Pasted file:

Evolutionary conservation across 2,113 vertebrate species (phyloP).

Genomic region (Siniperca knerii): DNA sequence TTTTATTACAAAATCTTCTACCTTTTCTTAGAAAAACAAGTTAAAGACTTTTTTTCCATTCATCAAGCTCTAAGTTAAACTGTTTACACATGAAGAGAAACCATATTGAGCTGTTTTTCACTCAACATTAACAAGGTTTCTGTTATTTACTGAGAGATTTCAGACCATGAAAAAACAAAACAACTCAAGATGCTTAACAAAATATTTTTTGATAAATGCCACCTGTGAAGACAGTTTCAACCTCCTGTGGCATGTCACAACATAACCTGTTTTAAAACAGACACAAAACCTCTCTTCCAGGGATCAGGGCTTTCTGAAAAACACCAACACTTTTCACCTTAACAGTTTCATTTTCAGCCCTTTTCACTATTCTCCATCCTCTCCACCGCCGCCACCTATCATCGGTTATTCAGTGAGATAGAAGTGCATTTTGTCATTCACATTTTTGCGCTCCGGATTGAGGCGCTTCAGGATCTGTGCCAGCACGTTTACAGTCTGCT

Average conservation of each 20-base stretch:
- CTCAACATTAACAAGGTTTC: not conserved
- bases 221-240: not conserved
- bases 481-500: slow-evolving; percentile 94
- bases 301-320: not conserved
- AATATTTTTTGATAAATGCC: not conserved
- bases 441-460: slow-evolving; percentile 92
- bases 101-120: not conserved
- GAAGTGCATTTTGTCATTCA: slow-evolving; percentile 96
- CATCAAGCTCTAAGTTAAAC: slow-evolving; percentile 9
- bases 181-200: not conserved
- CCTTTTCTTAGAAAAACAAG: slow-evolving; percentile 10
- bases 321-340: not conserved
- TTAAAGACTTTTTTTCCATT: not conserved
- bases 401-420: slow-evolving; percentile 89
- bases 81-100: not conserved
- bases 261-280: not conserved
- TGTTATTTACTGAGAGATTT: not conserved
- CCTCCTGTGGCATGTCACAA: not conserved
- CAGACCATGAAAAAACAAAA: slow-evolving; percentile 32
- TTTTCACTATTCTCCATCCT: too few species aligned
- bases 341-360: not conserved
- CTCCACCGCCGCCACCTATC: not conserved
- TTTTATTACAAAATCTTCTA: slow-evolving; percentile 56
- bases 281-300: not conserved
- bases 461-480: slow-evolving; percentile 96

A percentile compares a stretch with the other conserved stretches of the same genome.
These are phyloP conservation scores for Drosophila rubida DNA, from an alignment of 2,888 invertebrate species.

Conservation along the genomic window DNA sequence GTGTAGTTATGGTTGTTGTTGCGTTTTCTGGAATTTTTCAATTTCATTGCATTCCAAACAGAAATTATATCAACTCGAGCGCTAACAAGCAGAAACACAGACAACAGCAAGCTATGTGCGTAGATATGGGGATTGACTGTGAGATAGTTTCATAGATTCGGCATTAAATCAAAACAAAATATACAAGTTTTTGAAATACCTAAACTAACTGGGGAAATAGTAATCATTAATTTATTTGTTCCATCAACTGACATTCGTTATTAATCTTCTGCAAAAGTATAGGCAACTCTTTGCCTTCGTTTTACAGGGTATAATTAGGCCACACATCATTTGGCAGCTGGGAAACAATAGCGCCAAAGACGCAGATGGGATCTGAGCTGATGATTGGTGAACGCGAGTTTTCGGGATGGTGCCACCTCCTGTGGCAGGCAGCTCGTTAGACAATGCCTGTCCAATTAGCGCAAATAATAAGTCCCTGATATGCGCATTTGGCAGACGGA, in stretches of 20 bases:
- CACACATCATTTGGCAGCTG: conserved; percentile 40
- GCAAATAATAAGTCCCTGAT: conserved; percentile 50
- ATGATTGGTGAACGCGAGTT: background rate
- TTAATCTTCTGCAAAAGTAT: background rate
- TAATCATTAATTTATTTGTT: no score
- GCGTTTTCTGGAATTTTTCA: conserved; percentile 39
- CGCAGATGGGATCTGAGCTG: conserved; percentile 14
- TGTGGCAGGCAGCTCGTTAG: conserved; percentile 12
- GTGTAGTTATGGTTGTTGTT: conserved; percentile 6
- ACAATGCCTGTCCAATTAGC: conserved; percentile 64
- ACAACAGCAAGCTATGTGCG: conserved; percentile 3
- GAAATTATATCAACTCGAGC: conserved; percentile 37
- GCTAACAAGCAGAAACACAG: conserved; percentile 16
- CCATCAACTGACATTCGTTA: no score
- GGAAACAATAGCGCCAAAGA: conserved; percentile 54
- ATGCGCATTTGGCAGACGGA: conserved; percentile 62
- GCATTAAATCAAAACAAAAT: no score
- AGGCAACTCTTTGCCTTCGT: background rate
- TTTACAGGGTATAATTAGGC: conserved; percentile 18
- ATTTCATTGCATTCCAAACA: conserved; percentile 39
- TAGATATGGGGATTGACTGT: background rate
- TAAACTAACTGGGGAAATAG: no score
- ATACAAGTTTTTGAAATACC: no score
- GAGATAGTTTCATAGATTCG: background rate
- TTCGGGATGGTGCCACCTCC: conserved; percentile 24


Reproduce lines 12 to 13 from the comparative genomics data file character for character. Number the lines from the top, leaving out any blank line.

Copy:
- CATCAAGCTCTAAGTTAAAC: slow-evolving; percentile 9
- bases 181-200: not conserved